WASHINGTON — Banks eased standards and terms on loans in the second quarter, even as demand for business and consumer credit was little changed at the majority of lenders, according to a Federal Reserve survey.
Respondents to the Fed's quarterly survey of senior loan officers, released Monday in Washington, reported easing standards and most terms on lending to businesses of all sizes. The Fed described the change as "a modest unwinding of the widespread tightening that occurred over the past few years." It was the first survey since late 2006 that showed a loosening of standards on small business loans.
The survey may buttress the Fed's forecast for the economy to avoid relapsing into recession. Even so, the central bank last week cited "tight credit" as a constraint to household spending and a reason for setting a $2.05 trillion floor on its holdings of securities to keep borrowing costs low.
"Going forward you would hope an ease in standards would translate to a rebound in bank loans," said Paul Ashworth, senior U.S. economist at Capital Economics in Toronto. "We know this recession has been made much worse because of the credit constraints, so obviously it's quite encouraging to see evidence of those credit constraints disappearing."
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Asked how banks had changed their credit standards for loans to companies with annual sales of $50 million or more, seven said they had "eased somewhat," two had "tightened somewhat" and 48 had terms that "remained basically unchanged."
For consumers, credit standards on prime residential mortgages loosened. Five of 29 large banks in the survey eased their standards. In all, 21 banks reported demand for mortgages had increased and 16 said demand decreased.
"While the survey results suggest that lending conditions are beginning to ease, the improvement to date has been concentrated at large domestic banks," the Fed's survey said. "Most banks reported that demand for business and consumer loans was about unchanged."
Since December 2008, loans to businesses have dropped to $1.24 trillion from $1.62 trillion, while commercial real-estate loans have declined to $1.55 trillion from $1.73 trillion, according to a separate statistical release from the Fed for the week ending Aug. 4.
One-fifth of large domestic banks reported easing standards for loans to small businesses. Banks cited increasing competition as a reason for easing standards on business loans.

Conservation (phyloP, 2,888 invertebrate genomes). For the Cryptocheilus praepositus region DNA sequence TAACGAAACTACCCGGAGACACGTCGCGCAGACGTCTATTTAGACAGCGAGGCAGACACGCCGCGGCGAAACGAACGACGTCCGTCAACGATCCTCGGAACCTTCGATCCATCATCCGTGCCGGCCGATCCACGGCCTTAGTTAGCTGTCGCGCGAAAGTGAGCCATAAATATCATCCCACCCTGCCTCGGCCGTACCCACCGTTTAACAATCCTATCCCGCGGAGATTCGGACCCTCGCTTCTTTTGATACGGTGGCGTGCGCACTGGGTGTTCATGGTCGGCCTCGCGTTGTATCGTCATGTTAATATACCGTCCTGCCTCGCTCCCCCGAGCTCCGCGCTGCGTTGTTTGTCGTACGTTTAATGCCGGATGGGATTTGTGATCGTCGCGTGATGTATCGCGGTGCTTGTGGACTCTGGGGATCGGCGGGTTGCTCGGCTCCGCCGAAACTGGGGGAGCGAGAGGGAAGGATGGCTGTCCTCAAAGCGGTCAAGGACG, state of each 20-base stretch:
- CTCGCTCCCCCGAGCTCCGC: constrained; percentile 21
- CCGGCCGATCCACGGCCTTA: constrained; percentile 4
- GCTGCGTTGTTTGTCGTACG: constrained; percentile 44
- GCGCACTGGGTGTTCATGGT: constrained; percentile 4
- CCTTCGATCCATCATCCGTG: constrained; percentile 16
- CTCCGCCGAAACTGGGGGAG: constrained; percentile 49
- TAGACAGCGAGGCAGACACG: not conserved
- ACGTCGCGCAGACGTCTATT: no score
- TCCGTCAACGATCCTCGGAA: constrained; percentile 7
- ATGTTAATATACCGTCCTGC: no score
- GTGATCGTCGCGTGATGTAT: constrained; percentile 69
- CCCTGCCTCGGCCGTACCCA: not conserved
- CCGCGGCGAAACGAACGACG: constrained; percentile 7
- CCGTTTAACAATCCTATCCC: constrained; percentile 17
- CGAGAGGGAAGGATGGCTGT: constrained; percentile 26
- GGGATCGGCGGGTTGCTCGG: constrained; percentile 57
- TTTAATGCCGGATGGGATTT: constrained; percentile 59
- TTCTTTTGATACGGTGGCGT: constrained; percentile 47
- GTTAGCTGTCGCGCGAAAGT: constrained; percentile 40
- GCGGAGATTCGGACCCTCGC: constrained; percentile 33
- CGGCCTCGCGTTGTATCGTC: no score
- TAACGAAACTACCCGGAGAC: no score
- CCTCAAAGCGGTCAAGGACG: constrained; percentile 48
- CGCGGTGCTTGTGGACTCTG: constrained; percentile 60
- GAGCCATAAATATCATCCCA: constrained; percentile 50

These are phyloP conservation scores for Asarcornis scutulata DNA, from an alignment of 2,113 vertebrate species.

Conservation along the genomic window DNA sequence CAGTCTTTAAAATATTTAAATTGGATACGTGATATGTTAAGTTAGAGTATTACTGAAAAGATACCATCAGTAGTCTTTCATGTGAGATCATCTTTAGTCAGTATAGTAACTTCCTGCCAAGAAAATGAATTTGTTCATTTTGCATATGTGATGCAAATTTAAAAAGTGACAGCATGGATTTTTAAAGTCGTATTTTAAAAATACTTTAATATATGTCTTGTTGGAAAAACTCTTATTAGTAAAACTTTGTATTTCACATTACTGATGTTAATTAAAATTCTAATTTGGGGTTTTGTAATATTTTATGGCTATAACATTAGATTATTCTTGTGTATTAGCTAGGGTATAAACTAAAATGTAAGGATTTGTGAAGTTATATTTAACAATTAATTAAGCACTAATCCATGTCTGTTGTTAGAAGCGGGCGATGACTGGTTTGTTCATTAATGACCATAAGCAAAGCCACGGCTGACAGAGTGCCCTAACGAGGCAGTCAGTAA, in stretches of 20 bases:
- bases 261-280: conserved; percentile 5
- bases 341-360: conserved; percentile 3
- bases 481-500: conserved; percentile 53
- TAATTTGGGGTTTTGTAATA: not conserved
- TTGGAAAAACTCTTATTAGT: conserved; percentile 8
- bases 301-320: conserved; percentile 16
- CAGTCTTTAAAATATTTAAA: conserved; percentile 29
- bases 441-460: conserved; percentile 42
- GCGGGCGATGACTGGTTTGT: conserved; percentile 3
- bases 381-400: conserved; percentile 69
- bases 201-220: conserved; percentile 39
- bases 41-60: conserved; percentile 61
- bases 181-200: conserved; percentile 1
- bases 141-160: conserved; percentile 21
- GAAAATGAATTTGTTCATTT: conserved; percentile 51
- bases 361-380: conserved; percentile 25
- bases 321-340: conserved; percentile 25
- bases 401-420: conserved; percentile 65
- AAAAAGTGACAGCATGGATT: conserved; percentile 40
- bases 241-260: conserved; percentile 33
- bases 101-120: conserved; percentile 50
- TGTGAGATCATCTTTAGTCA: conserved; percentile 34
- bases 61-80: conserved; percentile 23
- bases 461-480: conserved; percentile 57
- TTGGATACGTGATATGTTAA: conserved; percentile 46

"Like financial conditions generally, the state of the U.S. banking system has also improved significantly since the worst of the crisis," Fed Chairman Ben Bernanke said in an Aug. 2 speech. "Loss rates on most types of loans seem to be peaking, and, in the aggregate, bank capital ratios have risen to new highs."
President Barack Obama last month signed the toughest set of financial market rules in seven decades. The bill creates a consumer bureau at the Fed, a council of regulators to monitor firms for systemic risk to the economy, and a mechanism for liquidating large financial firms whose collapse could threaten economic stability.
Uncertainty about the implementation of new regulatory rules may be inhibiting economic growth, Dallas Fed President Richard Fisher said in a speech last month. Businesses "are increasingly distressed by the lack of consistent direction coming from Washington," he said. "They are confused and dispirited by random refereeing."
Bank stocks have been mostly flat for the past year, after recovering from the March 2009 low during the financial crisis. The Standard Poor's 500 Financials Index is 3.1 percent higher than a year ago, while the entire SP 500 Index has risen 10 percent.
Housing sales have slumped since the expiration of a government tax credit this summer. Purchases of existing homes declined to a 5.37 million annual rate in June from 5.79 million in April, according to the National Association of Realtors.
The drop in home sales occurred even as the average 30-year fixed-rate mortgage dropped to 4.44 percent last week, the lowest level on record, according to an index from home-finance provider Freddie Mac.
One bank in the Fed survey said it was less willing to make consumer installment loans, while 13 said they were more willing and 39 said their willingness was about unchanged. Three banks said they had eased standards for approving credit card applications; none said they had tightened.
The survey of loan officers at 57 banks and 23 branches of foreign banks was conducted from July 13 to July 27, the Fed said. The report doesn't identify respondents. The panel of domestic banks had about $7 trillion in assets, about two- thirds of the total assets for all domestically chartered, federally insured commercial banks.